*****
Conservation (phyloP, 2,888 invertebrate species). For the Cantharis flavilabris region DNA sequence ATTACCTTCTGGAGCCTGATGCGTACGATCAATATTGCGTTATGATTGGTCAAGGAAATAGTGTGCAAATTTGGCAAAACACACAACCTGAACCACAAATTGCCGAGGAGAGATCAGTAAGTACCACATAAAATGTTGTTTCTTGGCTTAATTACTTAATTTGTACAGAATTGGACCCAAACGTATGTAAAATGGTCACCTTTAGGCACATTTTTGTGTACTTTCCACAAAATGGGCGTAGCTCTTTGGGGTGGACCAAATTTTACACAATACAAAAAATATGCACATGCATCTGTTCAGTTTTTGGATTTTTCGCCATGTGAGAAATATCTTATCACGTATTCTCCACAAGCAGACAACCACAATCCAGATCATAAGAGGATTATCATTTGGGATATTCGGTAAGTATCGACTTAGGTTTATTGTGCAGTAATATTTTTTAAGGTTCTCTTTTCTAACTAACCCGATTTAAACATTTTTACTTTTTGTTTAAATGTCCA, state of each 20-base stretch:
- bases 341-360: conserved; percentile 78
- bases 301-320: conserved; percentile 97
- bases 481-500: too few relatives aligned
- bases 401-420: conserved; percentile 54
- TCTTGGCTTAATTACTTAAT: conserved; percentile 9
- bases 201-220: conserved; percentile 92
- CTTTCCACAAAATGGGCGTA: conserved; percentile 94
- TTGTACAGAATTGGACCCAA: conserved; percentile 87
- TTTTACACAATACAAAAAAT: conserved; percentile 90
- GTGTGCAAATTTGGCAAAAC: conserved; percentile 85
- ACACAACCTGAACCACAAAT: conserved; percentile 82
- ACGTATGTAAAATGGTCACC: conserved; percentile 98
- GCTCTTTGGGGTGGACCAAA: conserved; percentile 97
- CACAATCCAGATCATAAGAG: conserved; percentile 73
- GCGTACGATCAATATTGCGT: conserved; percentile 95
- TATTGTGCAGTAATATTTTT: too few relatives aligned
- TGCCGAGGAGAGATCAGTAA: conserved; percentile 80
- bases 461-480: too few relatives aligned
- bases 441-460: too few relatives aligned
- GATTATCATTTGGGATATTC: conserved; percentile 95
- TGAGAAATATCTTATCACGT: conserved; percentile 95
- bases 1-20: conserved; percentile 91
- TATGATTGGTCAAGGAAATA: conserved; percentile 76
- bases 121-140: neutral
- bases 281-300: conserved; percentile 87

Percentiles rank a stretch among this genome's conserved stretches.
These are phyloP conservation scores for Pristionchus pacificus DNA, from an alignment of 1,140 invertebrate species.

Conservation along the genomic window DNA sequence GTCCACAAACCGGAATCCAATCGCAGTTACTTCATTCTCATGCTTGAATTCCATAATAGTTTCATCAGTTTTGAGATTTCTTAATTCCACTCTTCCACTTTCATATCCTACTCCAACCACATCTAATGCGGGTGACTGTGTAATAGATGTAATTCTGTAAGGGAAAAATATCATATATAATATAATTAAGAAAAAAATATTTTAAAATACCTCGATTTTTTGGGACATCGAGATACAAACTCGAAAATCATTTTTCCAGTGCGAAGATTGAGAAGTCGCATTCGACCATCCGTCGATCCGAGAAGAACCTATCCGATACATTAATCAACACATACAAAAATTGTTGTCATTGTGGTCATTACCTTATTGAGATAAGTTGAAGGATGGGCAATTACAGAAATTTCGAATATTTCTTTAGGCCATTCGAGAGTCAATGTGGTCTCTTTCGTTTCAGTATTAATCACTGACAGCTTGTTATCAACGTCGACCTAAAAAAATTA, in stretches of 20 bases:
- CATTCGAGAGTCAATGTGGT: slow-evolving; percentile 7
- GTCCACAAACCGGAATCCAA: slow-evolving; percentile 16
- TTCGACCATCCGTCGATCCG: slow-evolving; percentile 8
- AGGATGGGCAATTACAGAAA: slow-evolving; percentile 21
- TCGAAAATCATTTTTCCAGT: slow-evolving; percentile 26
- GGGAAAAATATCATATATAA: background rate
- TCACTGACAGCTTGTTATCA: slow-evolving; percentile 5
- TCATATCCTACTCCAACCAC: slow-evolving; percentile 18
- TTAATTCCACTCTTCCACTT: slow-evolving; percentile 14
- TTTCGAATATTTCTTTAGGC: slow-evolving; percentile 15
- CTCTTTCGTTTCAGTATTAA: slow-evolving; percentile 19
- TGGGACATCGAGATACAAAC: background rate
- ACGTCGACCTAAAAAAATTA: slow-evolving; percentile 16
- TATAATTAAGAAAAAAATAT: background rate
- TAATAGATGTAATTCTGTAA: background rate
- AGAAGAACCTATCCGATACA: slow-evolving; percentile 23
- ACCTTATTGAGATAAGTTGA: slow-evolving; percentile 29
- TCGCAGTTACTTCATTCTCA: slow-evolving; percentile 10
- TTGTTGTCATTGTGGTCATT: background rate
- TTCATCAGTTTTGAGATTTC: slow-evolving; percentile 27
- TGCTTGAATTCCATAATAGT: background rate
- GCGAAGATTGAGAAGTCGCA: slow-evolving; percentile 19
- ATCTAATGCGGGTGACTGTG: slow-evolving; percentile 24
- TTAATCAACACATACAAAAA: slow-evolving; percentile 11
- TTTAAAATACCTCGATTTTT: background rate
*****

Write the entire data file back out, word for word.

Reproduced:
Conservation (phyloP, 2,888 invertebrate species). For the Cantharis flavilabris region DNA sequence ATTACCTTCTGGAGCCTGATGCGTACGATCAATATTGCGTTATGATTGGTCAAGGAAATAGTGTGCAAATTTGGCAAAACACACAACCTGAACCACAAATTGCCGAGGAGAGATCAGTAAGTACCACATAAAATGTTGTTTCTTGGCTTAATTACTTAATTTGTACAGAATTGGACCCAAACGTATGTAAAATGGTCACCTTTAGGCACATTTTTGTGTACTTTCCACAAAATGGGCGTAGCTCTTTGGGGTGGACCAAATTTTACACAATACAAAAAATATGCACATGCATCTGTTCAGTTTTTGGATTTTTCGCCATGTGAGAAATATCTTATCACGTATTCTCCACAAGCAGACAACCACAATCCAGATCATAAGAGGATTATCATTTGGGATATTCGGTAAGTATCGACTTAGGTTTATTGTGCAGTAATATTTTTTAAGGTTCTCTTTTCTAACTAACCCGATTTAAACATTTTTACTTTTTGTTTAAATGTCCA, state of each 20-base stretch:
- bases 341-360: conserved; percentile 78
- bases 301-320: conserved; percentile 97
- bases 481-500: too few relatives aligned
- bases 401-420: conserved; percentile 54
- TCTTGGCTTAATTACTTAAT: conserved; percentile 9
- bases 201-220: conserved; percentile 92
- CTTTCCACAAAATGGGCGTA: conserved; percentile 94
- TTGTACAGAATTGGACCCAA: conserved; percentile 87
- TTTTACACAATACAAAAAAT: conserved; percentile 90
- GTGTGCAAATTTGGCAAAAC: conserved; percentile 85
- ACACAACCTGAACCACAAAT: conserved; percentile 82
- ACGTATGTAAAATGGTCACC: conserved; percentile 98
- GCTCTTTGGGGTGGACCAAA: conserved; percentile 97
- CACAATCCAGATCATAAGAG: conserved; percentile 73
- GCGTACGATCAATATTGCGT: conserved; percentile 95
- TATTGTGCAGTAATATTTTT: too few relatives aligned
- TGCCGAGGAGAGATCAGTAA: conserved; percentile 80
- bases 461-480: too few relatives aligned
- bases 441-460: too few relatives aligned
- GATTATCATTTGGGATATTC: conserved; percentile 95
- TGAGAAATATCTTATCACGT: conserved; percentile 95
- bases 1-20: conserved; percentile 91
- TATGATTGGTCAAGGAAATA: conserved; percentile 76
- bases 121-140: neutral
- bases 281-300: conserved; percentile 87

Percentiles rank a stretch among this genome's conserved stretches.
These are phyloP conservation scores for Pristionchus pacificus DNA, from an alignment of 1,140 invertebrate species.

Conservation along the genomic window DNA sequence GTCCACAAACCGGAATCCAATCGCAGTTACTTCATTCTCATGCTTGAATTCCATAATAGTTTCATCAGTTTTGAGATTTCTTAATTCCACTCTTCCACTTTCATATCCTACTCCAACCACATCTAATGCGGGTGACTGTGTAATAGATGTAATTCTGTAAGGGAAAAATATCATATATAATATAATTAAGAAAAAAATATTTTAAAATACCTCGATTTTTTGGGACATCGAGATACAAACTCGAAAATCATTTTTCCAGTGCGAAGATTGAGAAGTCGCATTCGACCATCCGTCGATCCGAGAAGAACCTATCCGATACATTAATCAACACATACAAAAATTGTTGTCATTGTGGTCATTACCTTATTGAGATAAGTTGAAGGATGGGCAATTACAGAAATTTCGAATATTTCTTTAGGCCATTCGAGAGTCAATGTGGTCTCTTTCGTTTCAGTATTAATCACTGACAGCTTGTTATCAACGTCGACCTAAAAAAATTA, in stretches of 20 bases:
- CATTCGAGAGTCAATGTGGT: slow-evolving; percentile 7
- GTCCACAAACCGGAATCCAA: slow-evolving; percentile 16
- TTCGACCATCCGTCGATCCG: slow-evolving; percentile 8
- AGGATGGGCAATTACAGAAA: slow-evolving; percentile 21
- TCGAAAATCATTTTTCCAGT: slow-evolving; percentile 26
- GGGAAAAATATCATATATAA: background rate
- TCACTGACAGCTTGTTATCA: slow-evolving; percentile 5
- TCATATCCTACTCCAACCAC: slow-evolving; percentile 18
- TTAATTCCACTCTTCCACTT: slow-evolving; percentile 14
- TTTCGAATATTTCTTTAGGC: slow-evolving; percentile 15
- CTCTTTCGTTTCAGTATTAA: slow-evolving; percentile 19
- TGGGACATCGAGATACAAAC: background rate
- ACGTCGACCTAAAAAAATTA: slow-evolving; percentile 16
- TATAATTAAGAAAAAAATAT: background rate
- TAATAGATGTAATTCTGTAA: background rate
- AGAAGAACCTATCCGATACA: slow-evolving; percentile 23
- ACCTTATTGAGATAAGTTGA: slow-evolving; percentile 29
- TCGCAGTTACTTCATTCTCA: slow-evolving; percentile 10
- TTGTTGTCATTGTGGTCATT: background rate
- TTCATCAGTTTTGAGATTTC: slow-evolving; percentile 27
- TGCTTGAATTCCATAATAGT: background rate
- GCGAAGATTGAGAAGTCGCA: slow-evolving; percentile 19
- ATCTAATGCGGGTGACTGTG: slow-evolving; percentile 24
- TTAATCAACACATACAAAAA: slow-evolving; percentile 11
- TTTAAAATACCTCGATTTTT: background rate